Knowledge Management in Electronic Government: 4th IFIP International Working Conference, KMGov 2003, Rhodes, Greece, May 26-28, 2003, Proceedings
Maria A. Wimmer
Springer Berlin Heidelberg, May 14, 2003 - Political Science - 320 pages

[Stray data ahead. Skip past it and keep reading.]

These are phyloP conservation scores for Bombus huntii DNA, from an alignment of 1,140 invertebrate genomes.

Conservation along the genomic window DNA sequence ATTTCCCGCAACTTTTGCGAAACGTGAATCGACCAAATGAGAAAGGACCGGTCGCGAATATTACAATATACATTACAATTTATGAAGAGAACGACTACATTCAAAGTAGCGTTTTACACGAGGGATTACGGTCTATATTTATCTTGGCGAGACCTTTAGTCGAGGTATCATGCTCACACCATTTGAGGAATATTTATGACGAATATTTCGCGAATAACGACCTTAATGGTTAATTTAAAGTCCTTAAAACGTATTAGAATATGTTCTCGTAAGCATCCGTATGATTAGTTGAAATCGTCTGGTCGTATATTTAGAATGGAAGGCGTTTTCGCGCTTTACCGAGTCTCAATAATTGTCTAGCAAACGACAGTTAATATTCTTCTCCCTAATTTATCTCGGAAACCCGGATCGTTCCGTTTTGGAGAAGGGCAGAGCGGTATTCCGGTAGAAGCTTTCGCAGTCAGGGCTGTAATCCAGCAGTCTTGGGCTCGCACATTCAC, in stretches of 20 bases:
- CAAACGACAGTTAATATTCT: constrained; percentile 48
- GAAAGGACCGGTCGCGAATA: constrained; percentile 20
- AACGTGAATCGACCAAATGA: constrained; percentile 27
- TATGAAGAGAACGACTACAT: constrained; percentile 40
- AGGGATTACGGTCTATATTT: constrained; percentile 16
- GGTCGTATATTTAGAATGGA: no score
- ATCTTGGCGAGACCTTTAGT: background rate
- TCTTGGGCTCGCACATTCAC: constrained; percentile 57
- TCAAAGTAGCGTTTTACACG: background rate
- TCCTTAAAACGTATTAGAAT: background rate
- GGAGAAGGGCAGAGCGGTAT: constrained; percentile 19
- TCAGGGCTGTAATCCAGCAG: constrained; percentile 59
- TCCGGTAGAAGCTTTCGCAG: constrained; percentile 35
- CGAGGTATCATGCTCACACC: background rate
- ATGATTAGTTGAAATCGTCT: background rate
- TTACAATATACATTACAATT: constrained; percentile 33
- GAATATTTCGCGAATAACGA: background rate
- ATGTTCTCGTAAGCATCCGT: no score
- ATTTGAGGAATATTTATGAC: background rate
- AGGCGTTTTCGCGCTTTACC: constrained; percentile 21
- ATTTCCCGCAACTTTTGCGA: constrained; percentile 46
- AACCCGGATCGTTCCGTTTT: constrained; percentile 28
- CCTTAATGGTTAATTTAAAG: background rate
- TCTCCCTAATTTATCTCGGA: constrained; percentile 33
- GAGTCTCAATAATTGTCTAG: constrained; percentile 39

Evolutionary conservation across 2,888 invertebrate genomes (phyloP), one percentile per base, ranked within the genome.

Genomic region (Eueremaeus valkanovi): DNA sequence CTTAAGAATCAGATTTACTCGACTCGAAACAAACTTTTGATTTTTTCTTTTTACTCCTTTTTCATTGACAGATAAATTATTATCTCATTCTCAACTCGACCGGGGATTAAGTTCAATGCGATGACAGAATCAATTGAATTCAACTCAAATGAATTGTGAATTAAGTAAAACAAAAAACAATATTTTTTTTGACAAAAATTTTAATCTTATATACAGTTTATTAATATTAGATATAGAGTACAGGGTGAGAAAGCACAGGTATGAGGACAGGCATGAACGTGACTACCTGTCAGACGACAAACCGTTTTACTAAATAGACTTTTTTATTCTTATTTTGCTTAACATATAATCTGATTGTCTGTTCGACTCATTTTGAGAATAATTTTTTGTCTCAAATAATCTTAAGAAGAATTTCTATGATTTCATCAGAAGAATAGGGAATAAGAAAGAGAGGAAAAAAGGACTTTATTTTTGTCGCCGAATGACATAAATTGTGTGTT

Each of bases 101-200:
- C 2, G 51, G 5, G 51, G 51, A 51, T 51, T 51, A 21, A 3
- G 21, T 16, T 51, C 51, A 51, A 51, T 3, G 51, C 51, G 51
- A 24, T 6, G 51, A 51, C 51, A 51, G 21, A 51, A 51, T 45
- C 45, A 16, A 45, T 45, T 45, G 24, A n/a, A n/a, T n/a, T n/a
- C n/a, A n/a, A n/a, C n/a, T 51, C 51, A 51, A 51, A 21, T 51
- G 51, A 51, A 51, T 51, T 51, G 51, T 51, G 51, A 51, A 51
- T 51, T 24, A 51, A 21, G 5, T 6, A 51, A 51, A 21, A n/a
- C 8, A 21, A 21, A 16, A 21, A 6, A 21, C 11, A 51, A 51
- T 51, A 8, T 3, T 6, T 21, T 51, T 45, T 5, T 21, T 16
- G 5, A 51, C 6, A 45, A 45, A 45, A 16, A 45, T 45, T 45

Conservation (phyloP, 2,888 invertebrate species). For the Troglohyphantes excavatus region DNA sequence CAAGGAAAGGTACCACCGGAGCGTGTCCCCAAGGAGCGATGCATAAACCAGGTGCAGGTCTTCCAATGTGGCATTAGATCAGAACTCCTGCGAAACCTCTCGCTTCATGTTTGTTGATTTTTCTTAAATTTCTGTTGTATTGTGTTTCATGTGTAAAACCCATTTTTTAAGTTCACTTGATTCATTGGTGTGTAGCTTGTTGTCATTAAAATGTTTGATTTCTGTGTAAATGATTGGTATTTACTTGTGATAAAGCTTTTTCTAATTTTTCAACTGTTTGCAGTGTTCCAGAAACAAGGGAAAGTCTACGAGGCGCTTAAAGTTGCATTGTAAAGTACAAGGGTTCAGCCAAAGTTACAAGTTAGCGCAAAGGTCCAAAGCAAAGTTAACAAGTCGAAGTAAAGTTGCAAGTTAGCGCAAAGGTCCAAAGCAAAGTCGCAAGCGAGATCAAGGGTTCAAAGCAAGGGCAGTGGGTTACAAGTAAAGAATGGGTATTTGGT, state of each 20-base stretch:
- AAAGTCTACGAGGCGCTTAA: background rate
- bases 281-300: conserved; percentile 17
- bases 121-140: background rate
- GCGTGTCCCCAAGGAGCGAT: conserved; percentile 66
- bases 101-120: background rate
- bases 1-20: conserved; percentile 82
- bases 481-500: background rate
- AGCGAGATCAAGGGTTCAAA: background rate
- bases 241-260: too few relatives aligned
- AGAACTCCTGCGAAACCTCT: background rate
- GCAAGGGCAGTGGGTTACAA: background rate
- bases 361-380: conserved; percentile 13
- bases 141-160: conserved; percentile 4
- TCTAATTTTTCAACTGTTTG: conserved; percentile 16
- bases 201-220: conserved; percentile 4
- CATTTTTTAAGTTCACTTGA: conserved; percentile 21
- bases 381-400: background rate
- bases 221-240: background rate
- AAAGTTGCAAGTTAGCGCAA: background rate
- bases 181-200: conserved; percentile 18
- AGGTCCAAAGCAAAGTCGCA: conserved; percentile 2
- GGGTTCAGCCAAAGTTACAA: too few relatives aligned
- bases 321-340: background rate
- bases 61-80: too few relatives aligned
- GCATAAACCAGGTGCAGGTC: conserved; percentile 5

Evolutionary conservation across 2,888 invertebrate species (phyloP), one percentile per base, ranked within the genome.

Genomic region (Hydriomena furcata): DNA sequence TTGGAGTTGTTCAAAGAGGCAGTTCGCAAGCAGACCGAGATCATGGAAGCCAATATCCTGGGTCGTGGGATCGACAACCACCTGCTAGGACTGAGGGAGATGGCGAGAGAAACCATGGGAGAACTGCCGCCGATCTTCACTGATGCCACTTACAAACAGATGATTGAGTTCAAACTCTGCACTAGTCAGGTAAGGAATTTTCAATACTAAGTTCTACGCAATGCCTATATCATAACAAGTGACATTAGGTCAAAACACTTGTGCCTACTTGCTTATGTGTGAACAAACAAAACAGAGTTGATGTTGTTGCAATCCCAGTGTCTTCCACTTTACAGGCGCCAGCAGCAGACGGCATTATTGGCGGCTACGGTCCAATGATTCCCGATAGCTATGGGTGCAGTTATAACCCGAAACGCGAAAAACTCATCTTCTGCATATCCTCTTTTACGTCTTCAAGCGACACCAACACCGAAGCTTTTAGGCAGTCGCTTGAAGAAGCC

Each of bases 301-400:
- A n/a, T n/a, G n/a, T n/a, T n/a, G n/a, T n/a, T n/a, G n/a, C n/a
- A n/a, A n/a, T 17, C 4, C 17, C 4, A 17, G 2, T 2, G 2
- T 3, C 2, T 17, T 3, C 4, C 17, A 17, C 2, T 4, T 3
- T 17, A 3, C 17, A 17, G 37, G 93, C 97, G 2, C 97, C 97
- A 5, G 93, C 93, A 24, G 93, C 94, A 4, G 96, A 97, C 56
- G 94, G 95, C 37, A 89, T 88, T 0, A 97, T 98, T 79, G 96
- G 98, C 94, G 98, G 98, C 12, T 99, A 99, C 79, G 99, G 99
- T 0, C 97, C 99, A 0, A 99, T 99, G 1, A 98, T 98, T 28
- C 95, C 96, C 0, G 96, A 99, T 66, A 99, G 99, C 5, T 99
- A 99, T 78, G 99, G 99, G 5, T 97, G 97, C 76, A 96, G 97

The importance of Knowledge Management (KM) is increasingly recognized in business and public sector domains. The latter is particularly suitable for KM implementations since it deals with information and knowledge resources at a large scale: much of the work of public authorities deals with the elaboration of data, information and knowledge on citizens, businesses, society, markets, the environment, law, politics, etc. Even most products of public administration and government work are delivered in the shape of information and knowledge themselves. This especially applies to policies, management, and the regulation and monitoring of society, markets and the environment. Governments expect advanced support from KM concepts and tools to exploit these huge knowledge and information resources in an efficient way. Not only does the trend towards a knowledge society call for KM solutions, but current e government developments also significantly influence the public sector. Ample access to remote information and knowledge resources is needed in order to facilitate: Citizen and businesses oriented service delivery, including one stop service provision; interorganizational co operation between governmental agencies; cross border support for complex administrative decision making; e government integration of dislocated information and knowledge sources into a fabric of global virtual knowledge.
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